Families living next to Phnom Penh International Airport filed a petition with the Anti-Corruption Unit (ACU) on Wednesday to find out why City Hall has not yet issued them land titles now that Prime Minister Hun Sen had promised to protect them from eviction.
Authorities have for the past several years been threatening to evict hundreds of families living near the airport without titles to make way for an expansion. Mr. Hun Sen finally put the matter to rest in March, when he promised to “keep the status quo” in order to avoid demonstrations.
Thma Koul resident Keo Sovann speaks to reporters outside the Anti-Corruption Unit’s headquarters in Phnom Penh on Wednesday. (Siv Channa/The Cambodia Daily)About 40 residents of the Thma Koul neighborhood in Pur Senchey district gathered outside the ACU’s headquarters on Norodom Boulevard on Wednesday morning in the hope of finding out if, and when, they would finally be getting their coveted land titles.
“We are not accusing anyone of corruption, but we wonder why the notice from Samdech Techo [Mr. Hun Sen] has not been implemented by the lower levels” of government, said Keo Sovann, one of the residents.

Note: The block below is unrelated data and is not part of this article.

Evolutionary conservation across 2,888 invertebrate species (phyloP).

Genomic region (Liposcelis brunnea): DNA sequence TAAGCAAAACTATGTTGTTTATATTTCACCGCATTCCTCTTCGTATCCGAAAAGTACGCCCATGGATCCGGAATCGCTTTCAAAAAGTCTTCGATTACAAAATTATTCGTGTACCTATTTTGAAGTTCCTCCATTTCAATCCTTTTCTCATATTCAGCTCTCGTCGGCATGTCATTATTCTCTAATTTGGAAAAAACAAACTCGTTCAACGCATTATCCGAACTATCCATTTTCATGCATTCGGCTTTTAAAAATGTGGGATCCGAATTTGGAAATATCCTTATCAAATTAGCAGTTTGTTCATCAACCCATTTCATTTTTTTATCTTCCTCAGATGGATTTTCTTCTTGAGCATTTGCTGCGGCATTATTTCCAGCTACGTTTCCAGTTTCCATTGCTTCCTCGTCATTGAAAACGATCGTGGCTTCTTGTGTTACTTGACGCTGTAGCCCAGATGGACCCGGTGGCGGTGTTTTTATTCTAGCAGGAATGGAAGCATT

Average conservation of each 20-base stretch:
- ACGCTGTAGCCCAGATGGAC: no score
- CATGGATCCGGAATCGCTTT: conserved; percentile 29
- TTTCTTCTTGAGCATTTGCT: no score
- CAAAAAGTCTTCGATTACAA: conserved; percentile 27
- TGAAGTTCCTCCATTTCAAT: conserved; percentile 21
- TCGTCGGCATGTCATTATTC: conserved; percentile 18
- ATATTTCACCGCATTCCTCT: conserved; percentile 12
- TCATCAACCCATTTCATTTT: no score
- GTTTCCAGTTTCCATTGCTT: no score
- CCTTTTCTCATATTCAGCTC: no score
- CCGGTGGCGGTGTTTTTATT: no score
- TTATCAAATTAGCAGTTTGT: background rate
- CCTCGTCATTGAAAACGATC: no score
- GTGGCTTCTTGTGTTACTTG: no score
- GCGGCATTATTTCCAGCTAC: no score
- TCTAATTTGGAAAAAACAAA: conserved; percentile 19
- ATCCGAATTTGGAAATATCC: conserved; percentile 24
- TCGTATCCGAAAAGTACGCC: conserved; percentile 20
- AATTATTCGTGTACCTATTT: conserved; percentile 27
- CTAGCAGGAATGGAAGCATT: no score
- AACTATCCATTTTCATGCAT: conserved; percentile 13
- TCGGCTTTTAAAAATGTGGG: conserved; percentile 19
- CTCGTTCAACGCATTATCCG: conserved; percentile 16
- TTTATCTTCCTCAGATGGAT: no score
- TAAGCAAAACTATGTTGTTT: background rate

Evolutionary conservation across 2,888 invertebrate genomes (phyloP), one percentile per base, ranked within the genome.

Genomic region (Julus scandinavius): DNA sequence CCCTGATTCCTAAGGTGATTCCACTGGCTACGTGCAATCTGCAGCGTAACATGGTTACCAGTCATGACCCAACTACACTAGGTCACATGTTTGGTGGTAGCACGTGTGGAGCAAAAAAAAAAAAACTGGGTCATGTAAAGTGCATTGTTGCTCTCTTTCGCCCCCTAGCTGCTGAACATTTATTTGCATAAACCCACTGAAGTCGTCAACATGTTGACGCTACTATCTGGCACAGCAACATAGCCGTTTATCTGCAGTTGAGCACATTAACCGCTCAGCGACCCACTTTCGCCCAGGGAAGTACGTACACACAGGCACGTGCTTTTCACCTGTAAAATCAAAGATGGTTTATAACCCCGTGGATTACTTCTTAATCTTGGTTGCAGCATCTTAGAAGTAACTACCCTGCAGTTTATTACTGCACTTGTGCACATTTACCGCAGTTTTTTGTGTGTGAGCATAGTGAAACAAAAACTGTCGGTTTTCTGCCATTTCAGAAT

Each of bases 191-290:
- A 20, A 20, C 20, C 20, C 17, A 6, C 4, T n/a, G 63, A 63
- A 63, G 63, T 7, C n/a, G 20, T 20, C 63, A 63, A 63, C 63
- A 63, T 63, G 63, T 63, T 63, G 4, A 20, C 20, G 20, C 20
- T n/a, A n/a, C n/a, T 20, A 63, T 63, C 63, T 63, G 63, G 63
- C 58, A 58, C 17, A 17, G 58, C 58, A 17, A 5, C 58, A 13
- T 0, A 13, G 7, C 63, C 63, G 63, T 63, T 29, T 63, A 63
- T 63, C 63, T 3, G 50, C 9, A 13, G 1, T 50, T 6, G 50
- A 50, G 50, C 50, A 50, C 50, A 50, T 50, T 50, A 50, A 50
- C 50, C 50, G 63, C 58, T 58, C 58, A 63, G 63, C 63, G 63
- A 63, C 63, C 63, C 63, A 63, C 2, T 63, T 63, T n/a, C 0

Mr. Sovann showed a reporter a photograph of a notice from the Council of Ministers, dated June 15 and signed by Secretary of State Tek Reth Samrach, reiterating the prime minister’s instructions to nix the airport expansion plans and keep the “status quo.”
The ACU allowed one of the residents to enter the compound and deliver the community’s petition after about half an hour, but officials did not address the media and could not be reached for comment later.
But Met Measpheakdey, a spokesman for the municipal government, said the families had been told clearly that they would not be evicted and should stop worrying.
“I don’t understand why they are still protesting,” he said.
The spokesman said he had no idea whether the city would be granting them land titles, however, and that he would inquire with officials.
Resident Sao Sokyean said the ACU should investigate whether their lack of land titles was the result of government corruption.
“We have lived here since after the Khmer Rouge. Why aren’t we eligible for land titles like other places? We will not stop protesting if we do not get legal rights to our land.”
sokhean@cambodiadaily.com
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